MYANMAR-CHINA COOPERATION: Its Implications for India
It was a revelation (if not shock) to most when in an interview on the BBC George Fernandes, the Defence Minister, said that the Coco island was part of India until it was donated to Burma (Myanmar) by Pandit Nehru. The Coco island is located at 18 km from the Indian Nicobar island.
The recent news item that the naval facilities on Great Coco island are being developed by Myanmar with Chinese assistance has again brought into focus increasing China-Myanmar cooperation and the concerns of India. It was a revelation (if not shock) to most when in an interview on the BBC George Fernandes, the Defence Minister, said that the Coco island was part of India until it was donated to Burma (Myanmar) by Pandit Nehru. The Coco island is located at 18 km from the Indian Nicobar island.
It has been reported that an eighty five-metre jetty is being constructed on this island with Chinese support at a cost of US$ 11 million and is expected to be ready by end 2003. The other strategic development is the setting up of a modern maritime reconnaissance and electronic intelligence system on the Great Coco island. This in conjunction with electronic surveillance facilities at the Alexandra Channel in the Andaman sea, Indian military activities in Andaman Nicobar islands and the missile testing activity at Chandipore in Orissa can be monitored effectively by China.
The strategic location of Myanmar as an entry point to the Indian Ocean and the ostracization of this nation by the West since the military take over in 1988 has been taken full advantage of by China to make it virtually “ a China satellite in the Indian Ocean”. China cultivated the military junta from the beginning in supplying military hardware at “friendship” price. Details of the Chinese cooperation extended to Myanmar by way of military hardware, roads and communications, intelligence networks and industrial projects are listed in the appendix to this paper.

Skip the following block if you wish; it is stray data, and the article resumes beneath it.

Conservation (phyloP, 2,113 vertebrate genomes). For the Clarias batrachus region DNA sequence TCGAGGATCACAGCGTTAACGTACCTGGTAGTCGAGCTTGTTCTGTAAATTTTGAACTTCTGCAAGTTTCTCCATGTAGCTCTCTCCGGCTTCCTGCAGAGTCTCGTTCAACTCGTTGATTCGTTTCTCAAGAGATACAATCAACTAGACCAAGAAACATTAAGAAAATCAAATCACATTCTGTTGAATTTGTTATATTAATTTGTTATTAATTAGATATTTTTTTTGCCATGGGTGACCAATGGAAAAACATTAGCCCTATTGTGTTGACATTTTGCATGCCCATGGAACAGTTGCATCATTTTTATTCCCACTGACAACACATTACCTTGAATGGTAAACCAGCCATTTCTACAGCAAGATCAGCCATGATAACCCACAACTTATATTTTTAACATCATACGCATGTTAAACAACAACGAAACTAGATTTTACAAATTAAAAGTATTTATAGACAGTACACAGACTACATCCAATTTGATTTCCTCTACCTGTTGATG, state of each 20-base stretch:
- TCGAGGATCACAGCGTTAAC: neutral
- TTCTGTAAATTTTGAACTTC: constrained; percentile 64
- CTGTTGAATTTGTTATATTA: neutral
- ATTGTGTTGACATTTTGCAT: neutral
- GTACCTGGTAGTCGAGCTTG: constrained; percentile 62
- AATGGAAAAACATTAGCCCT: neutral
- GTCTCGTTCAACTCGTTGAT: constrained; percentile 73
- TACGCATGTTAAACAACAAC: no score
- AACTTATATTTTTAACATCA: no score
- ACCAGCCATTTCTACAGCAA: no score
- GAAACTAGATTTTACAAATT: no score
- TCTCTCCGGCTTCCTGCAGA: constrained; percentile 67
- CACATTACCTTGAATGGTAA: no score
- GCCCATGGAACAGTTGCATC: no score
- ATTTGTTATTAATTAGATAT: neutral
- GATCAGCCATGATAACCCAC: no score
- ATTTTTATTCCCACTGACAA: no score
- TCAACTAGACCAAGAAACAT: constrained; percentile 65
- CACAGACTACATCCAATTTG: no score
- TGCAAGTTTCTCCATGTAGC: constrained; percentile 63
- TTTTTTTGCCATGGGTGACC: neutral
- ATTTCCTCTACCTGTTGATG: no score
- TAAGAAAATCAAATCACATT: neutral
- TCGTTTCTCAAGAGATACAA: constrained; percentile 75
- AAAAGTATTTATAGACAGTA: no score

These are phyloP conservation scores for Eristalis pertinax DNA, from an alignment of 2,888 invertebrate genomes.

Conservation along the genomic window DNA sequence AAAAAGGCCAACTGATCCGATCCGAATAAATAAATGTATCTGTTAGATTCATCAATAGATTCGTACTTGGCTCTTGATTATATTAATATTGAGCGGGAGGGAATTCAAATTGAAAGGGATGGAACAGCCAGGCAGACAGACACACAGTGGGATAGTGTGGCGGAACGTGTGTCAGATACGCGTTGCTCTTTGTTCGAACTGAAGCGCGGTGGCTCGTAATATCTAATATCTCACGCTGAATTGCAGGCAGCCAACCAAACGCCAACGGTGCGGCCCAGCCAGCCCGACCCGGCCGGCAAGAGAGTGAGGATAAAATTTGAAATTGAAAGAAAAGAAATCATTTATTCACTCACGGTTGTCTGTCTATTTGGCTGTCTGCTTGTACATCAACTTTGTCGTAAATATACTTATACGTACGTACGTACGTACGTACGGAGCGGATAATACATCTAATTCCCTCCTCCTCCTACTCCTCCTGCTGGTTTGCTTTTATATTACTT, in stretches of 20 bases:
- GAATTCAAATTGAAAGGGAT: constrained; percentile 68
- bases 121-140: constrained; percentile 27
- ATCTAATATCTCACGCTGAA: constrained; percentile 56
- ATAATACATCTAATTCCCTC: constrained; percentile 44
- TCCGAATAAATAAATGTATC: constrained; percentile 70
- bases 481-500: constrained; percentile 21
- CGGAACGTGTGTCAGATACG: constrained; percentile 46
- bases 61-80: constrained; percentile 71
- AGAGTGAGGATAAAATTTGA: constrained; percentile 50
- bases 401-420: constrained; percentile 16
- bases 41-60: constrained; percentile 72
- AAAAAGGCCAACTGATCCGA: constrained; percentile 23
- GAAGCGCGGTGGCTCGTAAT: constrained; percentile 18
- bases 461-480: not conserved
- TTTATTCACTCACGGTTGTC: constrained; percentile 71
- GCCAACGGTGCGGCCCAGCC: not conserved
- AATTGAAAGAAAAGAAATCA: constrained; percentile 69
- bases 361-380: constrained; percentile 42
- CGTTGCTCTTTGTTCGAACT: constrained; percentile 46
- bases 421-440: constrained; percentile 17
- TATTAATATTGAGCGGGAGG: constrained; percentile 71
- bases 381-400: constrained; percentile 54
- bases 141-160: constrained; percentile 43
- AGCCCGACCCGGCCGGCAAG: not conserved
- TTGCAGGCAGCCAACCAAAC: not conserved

The third dimension to this increasing cooperation between China and Myanmar is Pakistan’s active participation in the process with a sinister motive for fomenting trouble in the North Eastern States of India. In this connection Paper 401of 29.01.2002(www. saag.org/papers5/paper 401) by the same author titled “China-Pakistan-Myanmar: The triangular relationship needs careful watch” may be seen.
In December 2001 it came to light that two Pakistani nuclear Scientists (Suleiman Asad and Mohammed Ali Mukhtar) had moved over to Myanmar in November 2001 when US intelligence officials were investigating the involvement of the Pak nuclear scientists with the Al Qaeda network. Prior to President Musharraf’s visit to Myanmar (May 1-3, 2001) three Pak naval vessels a submarine, a tanker and a destroyer made port calls to Myanmar. The Myanmar government had always been maintaining that no foreign vessels would be permitted to visit the country’s ports. Lt. Gen. Khin Nyunt, the intelligence chief, perceived as a rival to the Myanmar Army Chief paid a highly publicized visit to Pakistan in June 2000, when perhaps the modalities of the military assistance were worked out.
An additional cause for concern is the idea of a growth triangle encompassing China’s Yunnan province, Burma, Bangladesh and the seven States north East India. The idea was mooted during a visit to China in Dec. 2002 by Bangladesh Prime Minister Khaleda Zia( FEER Jan9, 2003). China and Bangladesh have also signed a defence agreement during this visit.